Sweet summertime is finally here. Pool days, camping trips and backyard BBQs- there’s nothing quite like it! Before you go and get that grill going or put together that fire for smores, take a few safety precautions to ensure a fun-filled summer with no fire-related accidents.
1) Know What Type of Grill You Have
It’s important to know what type of grill you have; do you have a gas or charcoal? Charcoal grills require charcoal and fire whereas gas require propane. Obvious? Sure, but it’s important to know that they must be treated differently. You should never put starter fluid on a gas grill because that’s only for charcoal grills.
2) Maintenance is Key
It’s important that you maintain your grill not only for longevity, but for safety. Make sure you’re actively emptying any trays or ash catchers and inspecting the propane tank and fuel line for any leaks. Don’t forget to clean the inside, outside and grates.
3) Location, Location, Location
Make sure your grill is at least 10 feet from your house and any flammable materials. Never fire your grill up in an enclosed and unventilated area!
4) If the Flame Goes Out, Wait to Relight
If you’re using a gas grill and the flame goes out, turn the gas off and wait at least 5-10 minutes to re-light. DO NOT start a gas grill with the lid closed! The buildup of gas could create a fireball.
5) Have an Extinguisher Handy
Fires are fast, so you must be prepared! Have a fire extinguisher close for any fires and baking soda to control a grease fire. Never, ever use water to put out a grease fire.
Fire Pit Safety
1) Select the Right Site
Before you start your fire pit, make sure you’ve scoped out the perfect location. Ensure that the ground is level and that it’s about 10-20 feet away from surrounding plans, buildings or other structures. Never operate a fire pit in an enclosed space or under overhanging trees. Surround your fire pit with materials like crushed stone, brick or sand.
2) Find the Right Fuel
In wood-stoked fire pits, only burn wood that’s been seasoned for six months. Also avoid soft woods like pine and birch that produce more crackle and pops than hardwoods like oak or hickory. For a wood-burning fire pit cut the logs so their length is less than 3-quarters the diameter of the pit. Never use lighter fluid or gasoline to start a fire!
3) Keep a Safe Distance
Position any chairs or blankets far enough away from the fire that people can move about without risk of falling into or catching anything on fire. Make sure to keep a special eye on pets and children to ensure their safety.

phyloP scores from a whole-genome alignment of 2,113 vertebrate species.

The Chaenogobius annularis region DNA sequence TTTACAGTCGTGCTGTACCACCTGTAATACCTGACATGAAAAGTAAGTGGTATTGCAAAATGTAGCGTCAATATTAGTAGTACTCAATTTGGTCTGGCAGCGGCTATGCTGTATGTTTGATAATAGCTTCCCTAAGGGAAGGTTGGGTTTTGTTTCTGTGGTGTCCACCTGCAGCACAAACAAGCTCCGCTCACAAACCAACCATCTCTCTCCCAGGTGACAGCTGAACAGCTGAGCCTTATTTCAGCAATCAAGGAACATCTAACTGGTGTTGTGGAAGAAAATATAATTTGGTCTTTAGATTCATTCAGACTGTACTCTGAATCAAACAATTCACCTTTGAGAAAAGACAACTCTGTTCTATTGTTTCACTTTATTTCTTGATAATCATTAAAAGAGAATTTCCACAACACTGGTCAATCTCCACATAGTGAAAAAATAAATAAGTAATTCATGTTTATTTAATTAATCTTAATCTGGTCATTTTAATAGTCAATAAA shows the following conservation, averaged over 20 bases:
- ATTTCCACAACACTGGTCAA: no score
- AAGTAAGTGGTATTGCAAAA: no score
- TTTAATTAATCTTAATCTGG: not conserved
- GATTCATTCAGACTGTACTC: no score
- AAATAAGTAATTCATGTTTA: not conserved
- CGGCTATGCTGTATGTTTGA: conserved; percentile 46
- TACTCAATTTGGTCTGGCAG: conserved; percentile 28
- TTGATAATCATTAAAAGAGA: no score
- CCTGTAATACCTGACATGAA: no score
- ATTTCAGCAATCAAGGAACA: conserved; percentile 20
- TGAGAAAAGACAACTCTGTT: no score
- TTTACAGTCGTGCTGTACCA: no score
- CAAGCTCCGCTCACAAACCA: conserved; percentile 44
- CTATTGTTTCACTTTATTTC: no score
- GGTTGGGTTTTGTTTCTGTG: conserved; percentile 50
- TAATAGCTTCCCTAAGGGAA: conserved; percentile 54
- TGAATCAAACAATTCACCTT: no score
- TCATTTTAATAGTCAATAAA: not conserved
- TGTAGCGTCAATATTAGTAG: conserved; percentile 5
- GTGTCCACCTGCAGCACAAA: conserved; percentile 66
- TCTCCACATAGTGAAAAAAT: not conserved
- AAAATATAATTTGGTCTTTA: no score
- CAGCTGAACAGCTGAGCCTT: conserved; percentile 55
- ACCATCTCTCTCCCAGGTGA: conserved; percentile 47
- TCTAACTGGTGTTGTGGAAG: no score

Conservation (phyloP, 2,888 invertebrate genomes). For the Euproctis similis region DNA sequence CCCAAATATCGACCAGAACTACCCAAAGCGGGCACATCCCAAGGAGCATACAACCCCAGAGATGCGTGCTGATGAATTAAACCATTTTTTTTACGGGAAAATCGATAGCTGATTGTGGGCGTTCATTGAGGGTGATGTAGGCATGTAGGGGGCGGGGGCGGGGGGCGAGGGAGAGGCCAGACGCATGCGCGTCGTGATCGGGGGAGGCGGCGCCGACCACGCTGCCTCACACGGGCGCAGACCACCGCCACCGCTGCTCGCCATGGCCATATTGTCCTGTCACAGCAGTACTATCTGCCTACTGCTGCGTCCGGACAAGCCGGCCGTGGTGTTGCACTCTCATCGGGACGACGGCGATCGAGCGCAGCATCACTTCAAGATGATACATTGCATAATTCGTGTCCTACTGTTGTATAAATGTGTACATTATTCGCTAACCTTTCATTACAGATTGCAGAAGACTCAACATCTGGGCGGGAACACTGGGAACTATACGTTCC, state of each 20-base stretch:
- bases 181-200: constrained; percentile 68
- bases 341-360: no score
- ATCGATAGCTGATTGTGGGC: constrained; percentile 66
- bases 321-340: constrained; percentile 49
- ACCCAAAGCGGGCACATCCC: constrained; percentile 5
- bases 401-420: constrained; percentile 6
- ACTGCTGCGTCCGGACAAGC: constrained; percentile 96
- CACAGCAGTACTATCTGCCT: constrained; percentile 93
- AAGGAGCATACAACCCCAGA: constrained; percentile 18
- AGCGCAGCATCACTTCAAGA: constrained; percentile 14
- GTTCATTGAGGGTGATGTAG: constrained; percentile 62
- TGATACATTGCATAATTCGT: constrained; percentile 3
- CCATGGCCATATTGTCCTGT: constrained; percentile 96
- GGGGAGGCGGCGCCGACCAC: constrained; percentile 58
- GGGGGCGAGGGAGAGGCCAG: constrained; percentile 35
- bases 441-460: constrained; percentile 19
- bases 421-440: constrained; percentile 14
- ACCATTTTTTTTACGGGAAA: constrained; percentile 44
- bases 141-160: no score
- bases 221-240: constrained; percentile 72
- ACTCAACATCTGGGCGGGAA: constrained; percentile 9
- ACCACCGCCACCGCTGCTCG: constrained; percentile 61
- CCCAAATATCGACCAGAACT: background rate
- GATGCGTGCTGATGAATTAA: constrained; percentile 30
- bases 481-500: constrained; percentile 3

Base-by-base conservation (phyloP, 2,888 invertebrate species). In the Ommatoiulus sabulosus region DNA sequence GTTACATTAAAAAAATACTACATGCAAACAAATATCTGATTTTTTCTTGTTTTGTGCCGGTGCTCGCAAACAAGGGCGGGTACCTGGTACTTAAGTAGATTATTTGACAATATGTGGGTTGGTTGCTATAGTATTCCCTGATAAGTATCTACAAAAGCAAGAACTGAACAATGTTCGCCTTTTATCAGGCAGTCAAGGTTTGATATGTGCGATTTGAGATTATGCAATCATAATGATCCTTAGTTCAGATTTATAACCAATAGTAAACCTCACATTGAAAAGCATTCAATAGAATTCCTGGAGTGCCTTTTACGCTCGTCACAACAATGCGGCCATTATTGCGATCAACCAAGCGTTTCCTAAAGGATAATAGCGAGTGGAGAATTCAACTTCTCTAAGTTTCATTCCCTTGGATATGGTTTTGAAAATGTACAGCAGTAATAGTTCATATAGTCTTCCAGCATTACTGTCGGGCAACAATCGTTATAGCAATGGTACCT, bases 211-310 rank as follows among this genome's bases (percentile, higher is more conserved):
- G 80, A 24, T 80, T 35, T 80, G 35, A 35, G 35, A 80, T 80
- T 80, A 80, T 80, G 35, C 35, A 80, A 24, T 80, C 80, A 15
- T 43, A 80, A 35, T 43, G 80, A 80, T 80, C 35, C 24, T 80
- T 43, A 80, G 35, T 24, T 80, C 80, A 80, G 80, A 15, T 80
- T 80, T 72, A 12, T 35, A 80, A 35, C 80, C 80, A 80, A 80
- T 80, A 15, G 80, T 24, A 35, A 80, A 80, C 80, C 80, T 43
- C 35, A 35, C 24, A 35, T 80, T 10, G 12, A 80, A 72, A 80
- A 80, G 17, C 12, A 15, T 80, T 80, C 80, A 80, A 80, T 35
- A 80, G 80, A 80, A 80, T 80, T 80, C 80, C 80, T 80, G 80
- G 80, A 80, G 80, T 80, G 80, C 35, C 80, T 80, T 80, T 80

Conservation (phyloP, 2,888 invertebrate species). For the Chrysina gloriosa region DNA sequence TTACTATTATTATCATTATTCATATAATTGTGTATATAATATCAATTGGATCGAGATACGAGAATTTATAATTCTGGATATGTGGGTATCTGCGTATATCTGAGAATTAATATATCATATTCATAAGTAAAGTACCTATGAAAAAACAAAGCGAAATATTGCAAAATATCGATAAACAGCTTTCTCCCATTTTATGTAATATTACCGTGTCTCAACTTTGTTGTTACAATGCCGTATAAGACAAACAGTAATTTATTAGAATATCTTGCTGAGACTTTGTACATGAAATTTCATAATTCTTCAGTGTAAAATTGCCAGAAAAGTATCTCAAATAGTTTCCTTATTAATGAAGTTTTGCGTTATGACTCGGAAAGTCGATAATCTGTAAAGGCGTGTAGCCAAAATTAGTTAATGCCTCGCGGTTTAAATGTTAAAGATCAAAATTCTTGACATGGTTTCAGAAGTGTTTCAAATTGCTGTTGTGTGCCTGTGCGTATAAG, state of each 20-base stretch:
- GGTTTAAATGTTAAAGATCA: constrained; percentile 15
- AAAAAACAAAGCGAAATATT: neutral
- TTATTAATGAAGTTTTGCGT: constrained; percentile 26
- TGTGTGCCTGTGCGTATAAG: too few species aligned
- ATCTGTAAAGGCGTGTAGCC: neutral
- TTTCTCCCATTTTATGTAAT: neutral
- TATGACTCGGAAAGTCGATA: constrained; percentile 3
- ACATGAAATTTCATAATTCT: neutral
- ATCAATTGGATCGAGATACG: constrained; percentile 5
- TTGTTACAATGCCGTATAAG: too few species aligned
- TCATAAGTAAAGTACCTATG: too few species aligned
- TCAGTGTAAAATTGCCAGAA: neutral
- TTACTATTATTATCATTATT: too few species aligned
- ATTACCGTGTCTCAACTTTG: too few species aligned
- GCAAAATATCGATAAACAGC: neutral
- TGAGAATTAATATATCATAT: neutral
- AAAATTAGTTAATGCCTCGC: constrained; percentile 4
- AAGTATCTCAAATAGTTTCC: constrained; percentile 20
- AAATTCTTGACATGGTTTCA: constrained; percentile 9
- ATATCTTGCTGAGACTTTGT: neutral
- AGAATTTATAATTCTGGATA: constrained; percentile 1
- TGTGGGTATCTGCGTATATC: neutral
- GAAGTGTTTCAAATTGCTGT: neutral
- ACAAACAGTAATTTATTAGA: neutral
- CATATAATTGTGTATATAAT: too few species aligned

4) Put Out the Fire Safely
When you’re done with the fire, ensure that you put out the fire properly according to the instructions. Most pits come with specific instructions on how to correctly extinguish a fire.
Camp Fire Safety
1) Pick a Safe Location
Don’t build a fire if the campground or area prohibits them. Sometimes digging a pit may be prohibited too. In addition, don’t build a fire during dry and hazardous conditions. Pick a location that’s about 15 feet from tent walls, shrubs, trees, overhanging branches and other flammable objects. Choose an open, level location away from heavy fuels such as logs, brush and decaying leaves. Take wind direction into account to make sure your fire is protected from gusts.
2) Prepare Your Pit
If there isn’t an existing fire pit on the camp grounds and you need to build a pit, clear a 10-foot-diamater area around the site. Remove any grass, twigs, leaves and firewood. Dig a pit in the dirt about a foot deep. Circle the pit with rocks and you’re done!
3) Build Your Fire
First and foremost, have a source of water, a bucket and a shovel near by at all times. Never cut whole trees or branches. Live materials won’t burn and you’ll just end up damaging the forest. Gather three types of wood from the ground:
- Tinder: small wigs and dry leaves, grass and needles.
- Kindling: sticks smaller than 1” around.
- Fuel: larger pieces of wood. Keep those stacked upwind away from the fire.
Pile some tinder in the center of the firepit and ignite with a match or lighter and throw the match into the fire once it’s cooled. Add more tinder as the fire grows and add kindling and fuel to keep the fire going. Keep the fire small and under control. Once the fire is going strong, add larger pieces of dry wood to keep it burning steadily.
4) Be Responsible and Extinguish Fire Properly
When you’re ready to call it a night, pour lots of water on the fire and drown all embers with water- not just the red ones. Keep dousing it until all the hissing sounds stop. If you don’t have access to water, stir dirt or sand into the embers with a shovel to bury the fire. Using your shovel, scrape any sticks and longs to ensure no additional smoldering embers. Continue to add water, sand or dirt until all materials are cool.
The summer can be a wonderful time to create lasting memories around the fire or memorable meals by the grill. Just remember to be extra cautious when dealing with fire so those dreamy days of summer don’t go up in flames. If anything does happen, your TGS Insurance agent is here to help and stay prepared with the right homeowners insurance.
Source: Smokey The Bear Fire Prevention
Source: HGTV Fire Pit Safety